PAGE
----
retail news in context, analysis with attitude

In a fast food-driven, often lowest-common-denominator culinary world, there was a ray of hope in the New York Times the other day in the form of a story about something called the “Underground Night Market” in San Francisco.

The Times describes the event this way:

“At this quasi-clandestine monthly event, a tribal gathering of young chefs, vendors and their iron-stomached followers are remaking the traditional farmers market as an indie food rave. At midnight, the smell of stir-fried pork bellies was wafting through the Mission district. There was live music, liquor, bouncers, a disco ball — and a line waiting to sample hundreds of delicacies made mostly on location, among them bacon-wrapped mochi (a Japanese rice paste) and ice cream made from red beets, Guinness and chocolate cake.

“In a sense it is civil disobedience on a paper plate.

“The underground market seeks to encourage food entrepreneurship by helping young vendors avoid roughly $1,000 a year in fees - including those for health permits and liability insurance - required by legitimate farmers markets. Here, where the food rave - call it a crave - was born, the market organizers sidestep city health inspections by operating as a private club, requiring that participants become ‘members’ (free) and sign a disclaimer noting that food might not be prepared in a space that has been inspected.”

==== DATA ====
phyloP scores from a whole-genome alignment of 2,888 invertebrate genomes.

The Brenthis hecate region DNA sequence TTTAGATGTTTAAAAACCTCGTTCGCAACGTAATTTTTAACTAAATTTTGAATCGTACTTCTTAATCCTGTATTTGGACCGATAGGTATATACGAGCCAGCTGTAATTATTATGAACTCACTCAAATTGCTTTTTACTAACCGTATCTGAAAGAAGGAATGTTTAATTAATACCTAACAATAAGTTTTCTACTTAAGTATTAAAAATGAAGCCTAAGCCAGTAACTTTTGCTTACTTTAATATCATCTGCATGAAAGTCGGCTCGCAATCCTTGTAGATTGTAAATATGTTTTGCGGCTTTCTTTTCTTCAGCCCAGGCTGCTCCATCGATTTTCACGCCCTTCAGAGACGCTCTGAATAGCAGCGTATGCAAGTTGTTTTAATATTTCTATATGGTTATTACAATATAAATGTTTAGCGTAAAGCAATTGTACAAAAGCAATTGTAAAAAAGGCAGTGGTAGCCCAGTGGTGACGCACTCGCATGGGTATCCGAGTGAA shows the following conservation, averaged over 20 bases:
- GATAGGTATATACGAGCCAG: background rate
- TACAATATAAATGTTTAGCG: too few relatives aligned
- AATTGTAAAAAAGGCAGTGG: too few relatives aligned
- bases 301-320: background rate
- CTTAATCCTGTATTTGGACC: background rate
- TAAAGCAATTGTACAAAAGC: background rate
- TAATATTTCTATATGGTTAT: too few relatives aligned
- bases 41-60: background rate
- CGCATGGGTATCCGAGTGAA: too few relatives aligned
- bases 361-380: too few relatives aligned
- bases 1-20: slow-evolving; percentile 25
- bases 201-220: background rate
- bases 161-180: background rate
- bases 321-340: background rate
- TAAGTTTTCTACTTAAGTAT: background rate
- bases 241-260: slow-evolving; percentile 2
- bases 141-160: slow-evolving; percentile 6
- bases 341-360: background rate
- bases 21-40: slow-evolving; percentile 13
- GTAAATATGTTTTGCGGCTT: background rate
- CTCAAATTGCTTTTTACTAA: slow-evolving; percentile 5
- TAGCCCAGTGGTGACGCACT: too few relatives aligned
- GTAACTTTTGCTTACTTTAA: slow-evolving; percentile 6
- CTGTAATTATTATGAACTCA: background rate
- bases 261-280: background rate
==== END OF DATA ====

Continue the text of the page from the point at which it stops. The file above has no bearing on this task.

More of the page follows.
KC's View:
It is sort of ironic that this thing, which flaunts traditional regulations, exists in San Francisco, a city that seems willing to regulate almost everything.

(Philip Kaufman seemed to sense this dichotomy back in 1978 with his fabulous remake of Invasion of the Body Snatchers, which he set in a San Francisco that seemed thick with counter-culturalism, and yet was a place where people could be replaced by drone-like pod creatures without anyone noticing. But I digress...)

I love this line from the Times story:

“Some see the growth of the underground markets as part of a high renaissance of awareness for a Fast Food Nation generation, with its antipathy for the industrial food machine. In the recesses of the markets, a certain self-expressive, do-it-yourself ‘craftness’ flourishes.”

The flourishing of such an attitude - and its expansion to other cities, which the Times says is happening - is excellent news.